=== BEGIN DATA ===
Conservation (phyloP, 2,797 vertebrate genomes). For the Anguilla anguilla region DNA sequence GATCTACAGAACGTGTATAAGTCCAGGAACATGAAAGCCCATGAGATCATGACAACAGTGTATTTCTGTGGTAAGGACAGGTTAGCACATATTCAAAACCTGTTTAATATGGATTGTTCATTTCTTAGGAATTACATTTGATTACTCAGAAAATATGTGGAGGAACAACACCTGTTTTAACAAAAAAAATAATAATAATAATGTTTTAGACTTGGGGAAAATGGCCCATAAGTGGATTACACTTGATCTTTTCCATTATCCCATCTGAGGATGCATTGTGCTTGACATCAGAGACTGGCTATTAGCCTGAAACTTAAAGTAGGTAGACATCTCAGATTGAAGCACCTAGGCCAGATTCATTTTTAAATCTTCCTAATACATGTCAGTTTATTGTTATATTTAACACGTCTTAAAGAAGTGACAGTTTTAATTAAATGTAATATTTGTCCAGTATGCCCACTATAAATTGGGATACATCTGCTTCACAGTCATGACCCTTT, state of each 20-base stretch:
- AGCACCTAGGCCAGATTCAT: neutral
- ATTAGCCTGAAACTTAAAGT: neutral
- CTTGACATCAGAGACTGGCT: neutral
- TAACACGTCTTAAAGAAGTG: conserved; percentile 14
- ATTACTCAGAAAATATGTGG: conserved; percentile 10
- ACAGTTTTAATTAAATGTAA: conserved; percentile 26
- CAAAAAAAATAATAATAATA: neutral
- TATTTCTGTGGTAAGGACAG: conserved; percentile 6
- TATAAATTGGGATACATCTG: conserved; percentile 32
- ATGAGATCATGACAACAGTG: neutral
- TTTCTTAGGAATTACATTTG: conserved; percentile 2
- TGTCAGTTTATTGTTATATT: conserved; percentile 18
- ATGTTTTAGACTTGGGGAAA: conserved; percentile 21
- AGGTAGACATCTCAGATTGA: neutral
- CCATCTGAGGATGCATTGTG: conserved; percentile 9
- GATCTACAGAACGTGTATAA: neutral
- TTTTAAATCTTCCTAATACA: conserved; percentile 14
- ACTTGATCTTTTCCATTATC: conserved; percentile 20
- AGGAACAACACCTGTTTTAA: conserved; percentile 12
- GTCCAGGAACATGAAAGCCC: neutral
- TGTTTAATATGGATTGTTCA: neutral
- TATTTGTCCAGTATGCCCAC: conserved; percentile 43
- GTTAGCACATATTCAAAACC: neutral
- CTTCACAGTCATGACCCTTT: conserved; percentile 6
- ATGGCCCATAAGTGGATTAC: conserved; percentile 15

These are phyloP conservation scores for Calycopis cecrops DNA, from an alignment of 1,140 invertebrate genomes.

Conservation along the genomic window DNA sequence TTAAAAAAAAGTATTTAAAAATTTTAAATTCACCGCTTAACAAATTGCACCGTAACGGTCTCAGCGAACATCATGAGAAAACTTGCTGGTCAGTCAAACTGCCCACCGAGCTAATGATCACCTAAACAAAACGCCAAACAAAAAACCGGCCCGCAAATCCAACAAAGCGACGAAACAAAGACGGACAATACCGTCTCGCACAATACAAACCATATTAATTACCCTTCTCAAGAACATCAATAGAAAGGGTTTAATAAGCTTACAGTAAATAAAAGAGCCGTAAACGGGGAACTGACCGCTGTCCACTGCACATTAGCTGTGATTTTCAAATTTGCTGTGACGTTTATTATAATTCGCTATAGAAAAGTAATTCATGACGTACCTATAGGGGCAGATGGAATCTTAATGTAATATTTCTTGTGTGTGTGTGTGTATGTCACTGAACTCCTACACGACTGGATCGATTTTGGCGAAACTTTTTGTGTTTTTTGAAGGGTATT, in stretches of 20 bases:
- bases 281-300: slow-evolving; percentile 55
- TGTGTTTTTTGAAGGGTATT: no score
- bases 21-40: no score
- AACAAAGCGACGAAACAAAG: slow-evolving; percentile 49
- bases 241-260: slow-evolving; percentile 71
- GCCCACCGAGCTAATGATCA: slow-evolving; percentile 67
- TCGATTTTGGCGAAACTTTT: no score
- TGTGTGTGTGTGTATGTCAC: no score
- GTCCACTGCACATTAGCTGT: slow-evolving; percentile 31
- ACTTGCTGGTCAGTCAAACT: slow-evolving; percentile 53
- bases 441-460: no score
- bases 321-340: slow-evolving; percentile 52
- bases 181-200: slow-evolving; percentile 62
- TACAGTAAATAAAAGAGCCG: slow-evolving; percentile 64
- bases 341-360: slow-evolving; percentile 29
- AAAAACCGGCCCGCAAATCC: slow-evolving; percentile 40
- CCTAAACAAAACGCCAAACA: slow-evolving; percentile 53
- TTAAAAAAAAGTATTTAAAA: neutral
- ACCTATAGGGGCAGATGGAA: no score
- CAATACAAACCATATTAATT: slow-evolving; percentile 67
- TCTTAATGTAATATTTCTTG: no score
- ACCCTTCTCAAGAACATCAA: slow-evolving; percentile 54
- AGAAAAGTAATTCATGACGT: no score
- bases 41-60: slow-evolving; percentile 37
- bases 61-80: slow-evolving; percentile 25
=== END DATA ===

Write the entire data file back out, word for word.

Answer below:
Conservation (phyloP, 2,797 vertebrate genomes). For the Anguilla anguilla region DNA sequence GATCTACAGAACGTGTATAAGTCCAGGAACATGAAAGCCCATGAGATCATGACAACAGTGTATTTCTGTGGTAAGGACAGGTTAGCACATATTCAAAACCTGTTTAATATGGATTGTTCATTTCTTAGGAATTACATTTGATTACTCAGAAAATATGTGGAGGAACAACACCTGTTTTAACAAAAAAAATAATAATAATAATGTTTTAGACTTGGGGAAAATGGCCCATAAGTGGATTACACTTGATCTTTTCCATTATCCCATCTGAGGATGCATTGTGCTTGACATCAGAGACTGGCTATTAGCCTGAAACTTAAAGTAGGTAGACATCTCAGATTGAAGCACCTAGGCCAGATTCATTTTTAAATCTTCCTAATACATGTCAGTTTATTGTTATATTTAACACGTCTTAAAGAAGTGACAGTTTTAATTAAATGTAATATTTGTCCAGTATGCCCACTATAAATTGGGATACATCTGCTTCACAGTCATGACCCTTT, state of each 20-base stretch:
- AGCACCTAGGCCAGATTCAT: neutral
- ATTAGCCTGAAACTTAAAGT: neutral
- CTTGACATCAGAGACTGGCT: neutral
- TAACACGTCTTAAAGAAGTG: conserved; percentile 14
- ATTACTCAGAAAATATGTGG: conserved; percentile 10
- ACAGTTTTAATTAAATGTAA: conserved; percentile 26
- CAAAAAAAATAATAATAATA: neutral
- TATTTCTGTGGTAAGGACAG: conserved; percentile 6
- TATAAATTGGGATACATCTG: conserved; percentile 32
- ATGAGATCATGACAACAGTG: neutral
- TTTCTTAGGAATTACATTTG: conserved; percentile 2
- TGTCAGTTTATTGTTATATT: conserved; percentile 18
- ATGTTTTAGACTTGGGGAAA: conserved; percentile 21
- AGGTAGACATCTCAGATTGA: neutral
- CCATCTGAGGATGCATTGTG: conserved; percentile 9
- GATCTACAGAACGTGTATAA: neutral
- TTTTAAATCTTCCTAATACA: conserved; percentile 14
- ACTTGATCTTTTCCATTATC: conserved; percentile 20
- AGGAACAACACCTGTTTTAA: conserved; percentile 12
- GTCCAGGAACATGAAAGCCC: neutral
- TGTTTAATATGGATTGTTCA: neutral
- TATTTGTCCAGTATGCCCAC: conserved; percentile 43
- GTTAGCACATATTCAAAACC: neutral
- CTTCACAGTCATGACCCTTT: conserved; percentile 6
- ATGGCCCATAAGTGGATTAC: conserved; percentile 15

These are phyloP conservation scores for Calycopis cecrops DNA, from an alignment of 1,140 invertebrate genomes.

Conservation along the genomic window DNA sequence TTAAAAAAAAGTATTTAAAAATTTTAAATTCACCGCTTAACAAATTGCACCGTAACGGTCTCAGCGAACATCATGAGAAAACTTGCTGGTCAGTCAAACTGCCCACCGAGCTAATGATCACCTAAACAAAACGCCAAACAAAAAACCGGCCCGCAAATCCAACAAAGCGACGAAACAAAGACGGACAATACCGTCTCGCACAATACAAACCATATTAATTACCCTTCTCAAGAACATCAATAGAAAGGGTTTAATAAGCTTACAGTAAATAAAAGAGCCGTAAACGGGGAACTGACCGCTGTCCACTGCACATTAGCTGTGATTTTCAAATTTGCTGTGACGTTTATTATAATTCGCTATAGAAAAGTAATTCATGACGTACCTATAGGGGCAGATGGAATCTTAATGTAATATTTCTTGTGTGTGTGTGTGTATGTCACTGAACTCCTACACGACTGGATCGATTTTGGCGAAACTTTTTGTGTTTTTTGAAGGGTATT, in stretches of 20 bases:
- bases 281-300: slow-evolving; percentile 55
- TGTGTTTTTTGAAGGGTATT: no score
- bases 21-40: no score
- AACAAAGCGACGAAACAAAG: slow-evolving; percentile 49
- bases 241-260: slow-evolving; percentile 71
- GCCCACCGAGCTAATGATCA: slow-evolving; percentile 67
- TCGATTTTGGCGAAACTTTT: no score
- TGTGTGTGTGTGTATGTCAC: no score
- GTCCACTGCACATTAGCTGT: slow-evolving; percentile 31
- ACTTGCTGGTCAGTCAAACT: slow-evolving; percentile 53
- bases 441-460: no score
- bases 321-340: slow-evolving; percentile 52
- bases 181-200: slow-evolving; percentile 62
- TACAGTAAATAAAAGAGCCG: slow-evolving; percentile 64
- bases 341-360: slow-evolving; percentile 29
- AAAAACCGGCCCGCAAATCC: slow-evolving; percentile 40
- CCTAAACAAAACGCCAAACA: slow-evolving; percentile 53
- TTAAAAAAAAGTATTTAAAA: neutral
- ACCTATAGGGGCAGATGGAA: no score
- CAATACAAACCATATTAATT: slow-evolving; percentile 67
- TCTTAATGTAATATTTCTTG: no score
- ACCCTTCTCAAGAACATCAA: slow-evolving; percentile 54
- AGAAAAGTAATTCATGACGT: no score
- bases 41-60: slow-evolving; percentile 37
- bases 61-80: slow-evolving; percentile 25